14. Dispensationalism

    I realized that. My point was that the "new covenant" of Hebrews (as detailed further in verse 8) was promised to and with "the house of Israel and with the house of Judah," and again (in verse 10) "with the house of Israel." Furthermore, I don't really see this part of it as yet being fulfilled: "I will put my laws into their mind, and write them in their hearts." Galatians 4:24ff more directly applies to my question (and I'm still pondering it), but it won't necessarily change my view of what is written in Hebrews - which I believe was specifically written to/for all of Israel (believers in the Lordship of Jesus Christ, or not) and not (as you state) "Christians of a Jewish background."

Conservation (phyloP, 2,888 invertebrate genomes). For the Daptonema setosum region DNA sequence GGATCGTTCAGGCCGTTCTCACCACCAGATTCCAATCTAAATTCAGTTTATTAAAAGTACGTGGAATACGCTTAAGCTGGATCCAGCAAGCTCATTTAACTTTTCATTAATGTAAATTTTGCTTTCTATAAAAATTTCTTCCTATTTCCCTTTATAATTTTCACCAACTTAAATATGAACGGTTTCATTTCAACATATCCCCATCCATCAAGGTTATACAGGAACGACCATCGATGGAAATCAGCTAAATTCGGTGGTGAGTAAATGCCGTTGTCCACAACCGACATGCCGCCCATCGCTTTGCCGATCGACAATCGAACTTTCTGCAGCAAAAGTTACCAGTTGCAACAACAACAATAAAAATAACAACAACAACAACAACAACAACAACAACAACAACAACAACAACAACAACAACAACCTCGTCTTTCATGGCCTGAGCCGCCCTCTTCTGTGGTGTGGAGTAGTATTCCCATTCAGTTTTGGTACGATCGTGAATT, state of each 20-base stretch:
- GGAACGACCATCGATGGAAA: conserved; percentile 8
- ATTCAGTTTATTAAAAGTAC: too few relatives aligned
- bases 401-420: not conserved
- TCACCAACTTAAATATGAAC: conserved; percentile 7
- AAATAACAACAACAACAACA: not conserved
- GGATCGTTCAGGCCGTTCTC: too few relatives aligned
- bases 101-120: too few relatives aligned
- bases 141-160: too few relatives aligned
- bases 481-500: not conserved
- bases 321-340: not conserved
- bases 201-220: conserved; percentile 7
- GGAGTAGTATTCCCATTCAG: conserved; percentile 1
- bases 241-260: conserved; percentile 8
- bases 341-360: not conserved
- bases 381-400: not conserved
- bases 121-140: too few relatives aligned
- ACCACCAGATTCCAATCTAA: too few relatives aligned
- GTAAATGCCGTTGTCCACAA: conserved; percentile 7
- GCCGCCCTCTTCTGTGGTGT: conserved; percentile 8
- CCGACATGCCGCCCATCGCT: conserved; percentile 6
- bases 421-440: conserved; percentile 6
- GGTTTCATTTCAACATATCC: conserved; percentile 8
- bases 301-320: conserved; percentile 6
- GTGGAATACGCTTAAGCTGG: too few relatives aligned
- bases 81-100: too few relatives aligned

15. Dispensationalism

    Actually, it's the 1611 KJV and 1881 RV , which (as far as I know, and as I presume you know already) were collaborative translations done by some of the (if not the) most extensive group of highly qualified language scholars ever assembled to translate the texts into English (in use at that time.) So, I just don't see it as something to be taken lightly, and not bother to look at it in light of that particular nuance.